As much as he hated to admit it—Harry knew that the last thing she said to him was right. He swallowed, trying to clear the lump that had somehow risen to his throat. It wasn't fair. He only wanted to help.
He only wanted to fight.
He tore his eyes off Ginny's penetrating stare and walked away.
Harry added On the Brink of Death: A Collection of Essays by the Survivors of the Dark Days on the huge pile of books he was already carrying.
"Do we have that on the reading list?"
Harry barely glanced at Ron, who was trailing a finger across the books on the shelves of the Defense Against the Dark Arts section in the library. "Not really."
Ron looked at the book and raised his eyebrows in scrutiny. "'On the Brink of Death.' Looks pretty heavy for light reading."
Luckily, Ron didn't bother to look at the other books. They weren't things Harry should be reading. They were all about highly advanced Defense Against the Dark Arts and the history of Voldemort's reign and defeat.
"I'll be in the Potions area," said Ron.
Harry browsed some more and added another book to his pile. He was making a move toward a nearby study table when he heard a hushed female voice nearby.
"I hate Valentine's Day."
It was Ginny, surrounded by books and rolls of parchment on a table. Hermione, who sat across her, smiled meaningfully.
"And I suppose it's because he forgot all about it?" Hermione asked.
"Oh, but he didn't. He's so busy thinking about Voldemort, you'd think he's married to him."
Ginny smiled sheepishly. "Sorry. It was a sick joke."
Harry wasn't stupid enough not to know they were talking about him. And Ginny had mentioned...Voldemort. Had she always said his name?
Harry kept himself hidden behind the bookshelves, wanting to hear more.
Ginny was biting her lips, tapping her quill on her parchment. "Um, Hermione?"
Harry wasn't prepared for what Ginny said next. "What d'you think Harry said when he found out I set the basilisk on you?"
Hermione gaped at Ginny. Ginny looked back, still biting her lips.
"I...don't know," Hermione finally said. "I never asked. Furious at Tom Riddle, I expect."
Ginny smiled sadly. "But it was still me, wasn't it?"
"Ginny." Hermione reached for Ginny's hand. "It's not your fault."
"But I gave a part of me to Tom—willingly, because I didn't know." The words, suppressed from Harry not too long ago, now rushed forth from Ginny. "I try to forget, but I still remember..."
Ginny nodded. "Everything. Him, the basilisk...you, Colin...the rest." She sighed and looked at something from afar, as though she was trying hard not to cry. "If Harry only knew what Tom did to me..."
Harry's heart pounded painfully against his ribs. Of course—of course she was haunted by the memory of Tom Riddle. Whenever the Dementors came near, she heard him call out to her, brainwash her, mock her, take over her mind to free the basilisk. Of course it affected her. Those had been the worst times of her life. Had he been so preoccupied with himself not to realize it?
"Harry sees you for who you are," Hermione told Ginny consolingly, sincerely, "not for what happened to you."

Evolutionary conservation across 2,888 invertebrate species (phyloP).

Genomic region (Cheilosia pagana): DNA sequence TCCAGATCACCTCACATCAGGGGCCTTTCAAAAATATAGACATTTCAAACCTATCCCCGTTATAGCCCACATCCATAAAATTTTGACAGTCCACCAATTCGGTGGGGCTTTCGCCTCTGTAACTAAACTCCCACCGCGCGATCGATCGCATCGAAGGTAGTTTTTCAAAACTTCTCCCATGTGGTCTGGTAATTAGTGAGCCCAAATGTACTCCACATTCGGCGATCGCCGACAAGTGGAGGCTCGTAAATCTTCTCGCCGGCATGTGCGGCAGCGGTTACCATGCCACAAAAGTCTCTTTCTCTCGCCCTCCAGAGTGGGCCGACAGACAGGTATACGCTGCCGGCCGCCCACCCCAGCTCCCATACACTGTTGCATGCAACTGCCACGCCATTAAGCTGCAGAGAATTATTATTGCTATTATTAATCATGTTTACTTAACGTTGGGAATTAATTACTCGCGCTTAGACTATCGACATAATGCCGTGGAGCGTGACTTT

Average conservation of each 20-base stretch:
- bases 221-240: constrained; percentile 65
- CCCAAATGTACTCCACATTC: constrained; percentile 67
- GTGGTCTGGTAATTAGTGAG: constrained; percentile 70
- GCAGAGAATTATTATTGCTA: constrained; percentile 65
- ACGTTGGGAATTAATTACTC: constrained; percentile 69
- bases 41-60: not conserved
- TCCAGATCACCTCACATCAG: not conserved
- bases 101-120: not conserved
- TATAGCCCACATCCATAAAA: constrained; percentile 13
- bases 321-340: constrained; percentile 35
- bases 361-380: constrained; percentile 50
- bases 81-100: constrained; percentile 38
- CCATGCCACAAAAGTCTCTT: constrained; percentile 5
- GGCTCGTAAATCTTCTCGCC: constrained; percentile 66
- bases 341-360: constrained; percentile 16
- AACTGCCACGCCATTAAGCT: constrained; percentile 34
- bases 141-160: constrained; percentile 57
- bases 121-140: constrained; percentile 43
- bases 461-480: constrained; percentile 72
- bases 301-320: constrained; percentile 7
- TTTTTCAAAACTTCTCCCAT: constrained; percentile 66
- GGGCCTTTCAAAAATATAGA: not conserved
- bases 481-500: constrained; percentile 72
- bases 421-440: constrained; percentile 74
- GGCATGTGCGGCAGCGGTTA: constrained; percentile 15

Ginny sighed once more. She trailed her bright brown eyes on the table and whispered something almost inaudible, but it broke through Harry's chest like a piercing arrow.
"I just love him so much."
The books suddenly tumbled out of Harry's arms. Ginny whipped around, and upon seeing Harry crouching down to his books, immediately paled.
"S-sorry," Harry mumbled.
Ginny stared. Then, as though getting a hold of herself again, she gathered her things and shoved them in her bag.
But Ginny was sprinting out of the library. Not knowing what else to do—only wanting to talk to her, somehow—Harry threw the books down in front of Hermione and tore after Ginny.
Harry caught up with her in the corridor right outside the library. Before she could turn the corner, Harry grabbed her hand. She turned around. Face flushed, eyes wild and glittering, she stared back at him.
Harry hesitated. How could he tell her in a few words that he understood what she had been through, when she knew he didn't see it before?
"You don't have to let him ruin your life," he whispered.
Ginny didn't move. Then, in front of Harry's eyes, he saw her expression change. She gave him a long, cold, hard look before speaking.
"You don't have to let him run yours."
Stunned, Harry was unable to do anything when Ginny released her hand from his grip and disappeared at the corner.
* * *
Her bed stands on the farthest end of the circular room, just beside the large window overlooking the Forbidden Forest. From the pale moonlight, I can make out a framed picture of the Weasleys, all snoozing, on her dresser.
If I hadn't been listening intently, I'd have missed the faint moaning coming from her four-poster. Cautiously, I creep toward her, with only my hammering heart and sheer resolve to guide me.
I open the curtains just a little and hear her more clearly.
"No...leave him alone...Tom, please..."
With a sinking feeling, I realize that she's having those dreams again. Does she cry every night, I wonder? Does she always moan out loud, clutching her sheets, snapping her head from side to side like this?
I gingerly sit on the side of her bed and reach out to wipe her tears away.
Soft. Her face is so soft. I let my fingers linger for a long while. Almost unconsciously, I caress her cheeks and brush her hair out of her face.
Her face relaxes. She lets out a sigh and tilts her head so that my hand cups her face. I feel something pinch my heart from within.
I've known her for almost five years, yet I never saw her in this light. I didn't know that, for years, she and I have been fighting the same person separately. My battles were fought face-to-face; hers are an everyday internal struggle. And yet, for sure, she will emerge victorious—for even though the past still haunts her, she's determined to put it all behind her. Unlike me, who acts with only Voldemort's defeat as my goal, she acts with the will to live without fear.
She only wants to go on. That's what keeps her going.
Maybe someday, we'll have to face him together...but for now, I'll be watching over her.
I bend down and brush my lips softly against hers. A warm feeling shoots out of my chest and travels the length of my body. It's comforting, more than anything, to me.
I hope it's the same for her.
Wait. She's opening her eyes. I hold my breath under the Cloak. Will she notice the dent I'm making on the side of her bed? Should I go away?
She knows I'm here. Strange, and yet...
She draws her hand up to her cheek. She looks at the darkness around her, puzzled rather than suspicious. Maybe if I remove the Cloak right now, she wouldn't mind...
She frowns. Then, as though feeling something else, she trails her fingers on her lips.
Then she shifts to her side and pulls the comforter up to her chin. She sighs again, but this time, she smiles as she closes her eyes and drifts back to unconsciousness peacefully.
This is how I want to see her. Always.